Communication Mechanisms: Internal

The NPO created strategic communication mechanisms that allowed for Alliance leadership engagement, involvement, and facilitation of cross-site learning. The communications team and regional support designed and carried out this work collaboratively.

Monthly calls with Project Directors: Once a month, the NPO facilitated a one-hour conference call with the Project Directors, which covered NPO updates, Foundation updates, as well as additional items suggested by Project Directors.  A portion of the call was devoted to an open discussion during which Project Directors could bring up any topic to address with their peers.

The purpose of such dedicated time for communicating across the program sites was to ensure clear and trusted channels of communication. Information was shared downstream by the NPO to support the success of and guide the Alliances’ work and to convey programmatic updates and information to the Alliances. At the same time, information flowed upstream from the Project Directors to the NPO to inform the provision of technical assistance and share learnings, progress, and challenges. Calls also provided regular opportunity for the NPO to pose questions and glean feedback from Project Directors on ideas or changes under consideration, and to inform plans in a timely, transparent manner. The group format for this exchange of information also allowed for cross-stream sharing—Project Directors heard firsthand about the efforts underway in other Alliances, greatly increasing the frequency and success of peer learning.

In-Person Meetings

National Meetings: The NPO planned and ran two in-person meetings every calendar year for Alliance staff and stakeholders. These national meetings were learning opportunities for the Alliances and incorporated sessions with expert panelists speaking about relevant issues, hands-on workshops for skill-building, plenary sessions meant to inform and inspire, and many networking opportunities. Each portion of the meeting was thoughtfully planned to make sure Alliances had the opportunity to gain knowledge that was relevant and applicable to their work. National meetings were also a time where Alliances could share their on-the-ground experiences and lessons learned with each other, NPO and Foundation staff, and the local, regional, and national players in attendance.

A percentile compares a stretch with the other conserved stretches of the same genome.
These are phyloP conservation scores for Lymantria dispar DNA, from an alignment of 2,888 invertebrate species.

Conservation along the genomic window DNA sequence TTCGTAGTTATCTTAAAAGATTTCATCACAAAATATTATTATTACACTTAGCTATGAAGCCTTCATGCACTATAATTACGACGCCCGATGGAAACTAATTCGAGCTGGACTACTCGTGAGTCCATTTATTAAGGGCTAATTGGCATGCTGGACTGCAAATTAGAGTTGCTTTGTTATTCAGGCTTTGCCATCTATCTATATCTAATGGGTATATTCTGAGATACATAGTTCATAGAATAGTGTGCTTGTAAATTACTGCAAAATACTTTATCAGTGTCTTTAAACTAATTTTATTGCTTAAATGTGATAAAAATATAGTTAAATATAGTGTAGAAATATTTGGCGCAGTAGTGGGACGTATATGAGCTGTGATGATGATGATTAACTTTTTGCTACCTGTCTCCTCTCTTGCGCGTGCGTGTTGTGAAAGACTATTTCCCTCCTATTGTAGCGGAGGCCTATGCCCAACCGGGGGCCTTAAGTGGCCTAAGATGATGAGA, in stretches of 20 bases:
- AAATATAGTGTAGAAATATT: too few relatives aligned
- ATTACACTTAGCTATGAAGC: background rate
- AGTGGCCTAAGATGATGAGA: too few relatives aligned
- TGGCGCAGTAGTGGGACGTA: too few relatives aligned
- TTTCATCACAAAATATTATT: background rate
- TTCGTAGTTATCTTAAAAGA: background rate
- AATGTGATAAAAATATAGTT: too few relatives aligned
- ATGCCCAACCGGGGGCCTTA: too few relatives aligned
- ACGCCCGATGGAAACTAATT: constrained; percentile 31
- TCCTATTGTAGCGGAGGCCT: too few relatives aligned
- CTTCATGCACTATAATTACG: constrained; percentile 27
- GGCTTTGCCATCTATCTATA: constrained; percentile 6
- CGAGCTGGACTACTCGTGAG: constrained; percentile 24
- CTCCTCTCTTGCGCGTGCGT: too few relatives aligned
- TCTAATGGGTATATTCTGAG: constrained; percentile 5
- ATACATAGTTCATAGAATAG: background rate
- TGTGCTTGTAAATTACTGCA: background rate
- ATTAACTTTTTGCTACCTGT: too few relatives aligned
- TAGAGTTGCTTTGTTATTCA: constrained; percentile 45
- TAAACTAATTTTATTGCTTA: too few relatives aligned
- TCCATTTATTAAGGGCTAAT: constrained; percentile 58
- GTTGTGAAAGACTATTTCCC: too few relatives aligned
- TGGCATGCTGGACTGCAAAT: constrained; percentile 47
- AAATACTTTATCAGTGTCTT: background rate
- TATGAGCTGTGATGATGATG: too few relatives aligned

The national meetings evolved in terms of both format and purpose over the course of AF4Q. Meetings were viewed as a primary vehicle to develop skills and capacity at the community level. Over time, content became less specific to health care and more focused on transferring knowledge and skills that would spur the success of multi-sector collaboratives. For example:


  • Leading without Authority
  • Leading Change
  • Power of Collective Impact
  • Art of Effective Convening
  • Interest-Based Negotiation
  • Science of Persuasion
  • Influencing the Power Base

Organizational Development

  • Cultivating Innovation
  • High-Performing Team: First – Build Culture
  • Intergenerational Workforce
  • People Planning / Keeping Talent


  • Working with Media: Amplify Your Voice
  • Storytelling Clinic
  • Twitter 101
  • Influence through Social Media
  • How to Give a Killer Presentation
  • Measuring Success in Social Media


  • Scaling Up Excellence
  • Taking It to Scale: If? When? How?
  • Partnering to Create a Movement
  • Retention of Stakeholders

Financing & Value

  • Beyond 2015: Showcasing Value of AF4Q
  • Calculating Return on Investment
  • Characteristics of Sustainable Efforts
  • Partnering with Grantmakers
  • Sustainability Through Adaptability
  • Financial Stability: Finding Value in Data